By Jonathan Foster
The Point of a Restaurant
The point of a restaurant is to serve food… good, authentic food. Why do you open a restaurant if not to make an impression on someone’s palette? At the heart of the food business should be a love for cooking.
Yet, many restaurants will expend resources creating an atmosphere that suggests privilege and expense but not on great cooking. Ever been to an expensive restaurant only to find the food wasn’t good? Beautiful dcor? Perfect lighting? Finely groomed and cultured servers?
Check, check, check. One problem: bad food.
And then there are other restaurants expending enormous energy creating an environment that is casual and accessible… loud music, comfortable seats, inexpensive menus and cheery servers. But these restaurants are not immune to the problem either, because a casual atmosphere doesn’t equal satisfied taste buds.
At first glance one would say these restaurants are on the complete opposite end of the spectrum but the reality is they are the same. One is so caught up with itself and it’s expensive dcor that it has lost focus. The other is so proud of getting rid of the fancy environment that they too have lost focus.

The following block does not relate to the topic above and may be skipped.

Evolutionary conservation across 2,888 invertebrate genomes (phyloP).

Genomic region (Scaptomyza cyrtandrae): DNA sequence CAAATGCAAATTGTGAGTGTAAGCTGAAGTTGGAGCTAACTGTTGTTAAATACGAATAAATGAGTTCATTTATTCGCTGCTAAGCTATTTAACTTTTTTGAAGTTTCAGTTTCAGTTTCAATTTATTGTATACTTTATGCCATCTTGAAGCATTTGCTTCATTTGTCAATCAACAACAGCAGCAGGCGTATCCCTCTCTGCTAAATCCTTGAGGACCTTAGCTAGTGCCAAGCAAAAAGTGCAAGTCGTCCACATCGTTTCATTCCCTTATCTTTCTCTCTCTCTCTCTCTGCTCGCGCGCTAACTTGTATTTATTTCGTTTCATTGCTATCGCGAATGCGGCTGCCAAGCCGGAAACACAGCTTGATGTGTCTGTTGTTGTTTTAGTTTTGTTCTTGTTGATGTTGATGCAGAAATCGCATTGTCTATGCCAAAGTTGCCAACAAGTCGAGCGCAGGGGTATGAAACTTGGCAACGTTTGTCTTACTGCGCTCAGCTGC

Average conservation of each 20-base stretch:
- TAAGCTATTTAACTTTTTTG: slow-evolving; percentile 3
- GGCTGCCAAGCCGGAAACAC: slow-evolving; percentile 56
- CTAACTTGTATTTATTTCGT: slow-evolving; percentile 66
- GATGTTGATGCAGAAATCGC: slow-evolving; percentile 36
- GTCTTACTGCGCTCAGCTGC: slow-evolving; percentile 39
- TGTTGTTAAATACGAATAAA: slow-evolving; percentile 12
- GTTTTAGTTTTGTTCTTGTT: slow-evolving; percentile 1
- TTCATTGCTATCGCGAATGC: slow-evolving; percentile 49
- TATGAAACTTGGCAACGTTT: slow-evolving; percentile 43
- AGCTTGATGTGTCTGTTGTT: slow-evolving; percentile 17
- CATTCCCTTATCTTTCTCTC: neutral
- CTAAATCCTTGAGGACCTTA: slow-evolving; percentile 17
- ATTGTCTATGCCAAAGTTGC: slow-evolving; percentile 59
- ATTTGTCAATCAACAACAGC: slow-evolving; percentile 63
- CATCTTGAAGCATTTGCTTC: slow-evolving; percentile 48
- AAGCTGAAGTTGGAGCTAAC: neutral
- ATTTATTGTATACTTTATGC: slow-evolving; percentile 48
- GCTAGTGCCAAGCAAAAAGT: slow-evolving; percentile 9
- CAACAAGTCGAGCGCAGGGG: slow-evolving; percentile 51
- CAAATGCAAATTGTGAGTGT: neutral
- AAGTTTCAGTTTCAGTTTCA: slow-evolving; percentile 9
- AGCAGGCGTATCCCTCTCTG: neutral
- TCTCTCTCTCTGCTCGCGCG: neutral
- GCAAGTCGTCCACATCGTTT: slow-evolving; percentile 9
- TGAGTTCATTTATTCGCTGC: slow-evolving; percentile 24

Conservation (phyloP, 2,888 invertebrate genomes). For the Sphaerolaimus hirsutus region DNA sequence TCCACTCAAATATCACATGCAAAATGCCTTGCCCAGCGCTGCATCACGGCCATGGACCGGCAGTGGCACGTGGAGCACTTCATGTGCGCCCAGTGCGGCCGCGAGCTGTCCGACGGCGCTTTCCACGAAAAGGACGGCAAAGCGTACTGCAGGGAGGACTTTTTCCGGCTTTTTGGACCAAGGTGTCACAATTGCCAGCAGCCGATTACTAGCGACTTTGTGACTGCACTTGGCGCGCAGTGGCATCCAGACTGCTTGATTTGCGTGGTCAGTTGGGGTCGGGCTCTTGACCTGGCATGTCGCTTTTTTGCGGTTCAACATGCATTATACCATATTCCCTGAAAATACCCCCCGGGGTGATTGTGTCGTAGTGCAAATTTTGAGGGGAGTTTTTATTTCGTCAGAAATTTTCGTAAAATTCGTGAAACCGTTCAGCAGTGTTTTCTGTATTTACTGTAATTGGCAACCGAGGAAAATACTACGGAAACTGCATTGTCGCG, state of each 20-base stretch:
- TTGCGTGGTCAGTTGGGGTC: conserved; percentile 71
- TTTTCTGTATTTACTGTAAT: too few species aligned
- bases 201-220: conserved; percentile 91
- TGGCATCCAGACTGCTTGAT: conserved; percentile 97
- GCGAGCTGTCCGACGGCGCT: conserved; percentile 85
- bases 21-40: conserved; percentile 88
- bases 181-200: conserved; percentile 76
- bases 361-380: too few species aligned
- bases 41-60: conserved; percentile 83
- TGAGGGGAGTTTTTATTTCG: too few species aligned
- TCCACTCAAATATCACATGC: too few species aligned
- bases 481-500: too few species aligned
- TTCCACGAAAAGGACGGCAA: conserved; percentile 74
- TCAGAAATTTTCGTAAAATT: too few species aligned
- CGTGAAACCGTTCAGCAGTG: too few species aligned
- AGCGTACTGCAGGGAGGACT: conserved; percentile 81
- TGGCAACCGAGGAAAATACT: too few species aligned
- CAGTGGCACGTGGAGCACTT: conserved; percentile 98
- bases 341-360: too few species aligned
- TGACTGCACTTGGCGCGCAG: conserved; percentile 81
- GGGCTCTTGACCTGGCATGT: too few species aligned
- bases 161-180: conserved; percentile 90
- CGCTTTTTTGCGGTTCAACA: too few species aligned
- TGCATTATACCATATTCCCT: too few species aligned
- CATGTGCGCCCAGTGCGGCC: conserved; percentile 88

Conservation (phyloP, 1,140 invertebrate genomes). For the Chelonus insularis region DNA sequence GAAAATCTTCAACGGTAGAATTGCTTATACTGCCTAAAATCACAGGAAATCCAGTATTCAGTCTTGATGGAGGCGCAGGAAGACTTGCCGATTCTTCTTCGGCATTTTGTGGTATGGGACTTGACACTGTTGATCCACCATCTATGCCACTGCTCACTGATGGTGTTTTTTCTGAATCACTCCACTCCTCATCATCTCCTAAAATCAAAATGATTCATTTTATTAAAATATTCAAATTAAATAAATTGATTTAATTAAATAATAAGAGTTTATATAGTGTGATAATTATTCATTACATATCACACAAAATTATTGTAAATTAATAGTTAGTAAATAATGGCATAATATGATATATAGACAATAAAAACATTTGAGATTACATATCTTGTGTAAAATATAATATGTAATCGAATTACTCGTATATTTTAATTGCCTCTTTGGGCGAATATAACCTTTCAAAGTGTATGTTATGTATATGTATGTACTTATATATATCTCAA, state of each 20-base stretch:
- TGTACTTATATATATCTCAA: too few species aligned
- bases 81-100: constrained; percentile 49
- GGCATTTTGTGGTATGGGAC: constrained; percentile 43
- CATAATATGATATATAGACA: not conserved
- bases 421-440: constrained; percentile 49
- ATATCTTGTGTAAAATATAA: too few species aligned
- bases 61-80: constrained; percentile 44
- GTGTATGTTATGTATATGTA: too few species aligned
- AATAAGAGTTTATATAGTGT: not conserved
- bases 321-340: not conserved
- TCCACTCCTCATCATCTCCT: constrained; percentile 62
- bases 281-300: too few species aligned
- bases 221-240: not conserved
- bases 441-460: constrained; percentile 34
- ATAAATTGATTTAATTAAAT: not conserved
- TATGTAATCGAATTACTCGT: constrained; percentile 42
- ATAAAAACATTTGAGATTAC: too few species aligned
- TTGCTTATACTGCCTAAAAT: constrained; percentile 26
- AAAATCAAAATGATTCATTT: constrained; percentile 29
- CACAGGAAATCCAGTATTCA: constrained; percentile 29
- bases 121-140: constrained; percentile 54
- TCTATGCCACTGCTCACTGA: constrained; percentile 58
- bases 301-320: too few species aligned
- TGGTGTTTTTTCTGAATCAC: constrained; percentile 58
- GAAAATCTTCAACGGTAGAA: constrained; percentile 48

I’m not a critic and I’m not nave. I understand that there are external issues that do play into the success of a restaurant, but at the end of the day the food is what counts.
The Point of a Church
The point of the church is to serve food, as well… good, authentic “food.” Yet, many complained that the traditional church was losing its flavor. The richness of its beautiful architecture standing in stark contrast to the cold and inaccessible message it was serving was leaving many people hungry.
This missing the mark, this feeling of inaccessibility has been the catalyst for thousands of people to begin new churches in North America. (For good or bad, I’m qualified to say this, as I have been right in the middle of the new church movement.) Churches intended to be unpretentious. Places where the gospel was made casual. Loud music, comfortable seats, cheery people…
The intentions were good, but I guess you see where this is going because new churches can miss the mark just as much as our old churches. Just because the place is casual or cheery or accessible doesn’t mean the food is good.
Ultimately, these two church groups are not that much different. The one group is so proud of what they’ve built that they have lost or are losing their way. The other so proud that they aren’t like the traditional group that they too could be losing their way. The packaging of one becomes cold and inaccessible, the other embarrassingly falling over itself in accessibility.
What about the food?
Jonathan is a songwriter/poet/pastor from Phoenix, AZ. He is married and has three children, and he blogs at www.theproblemwithreligion.com.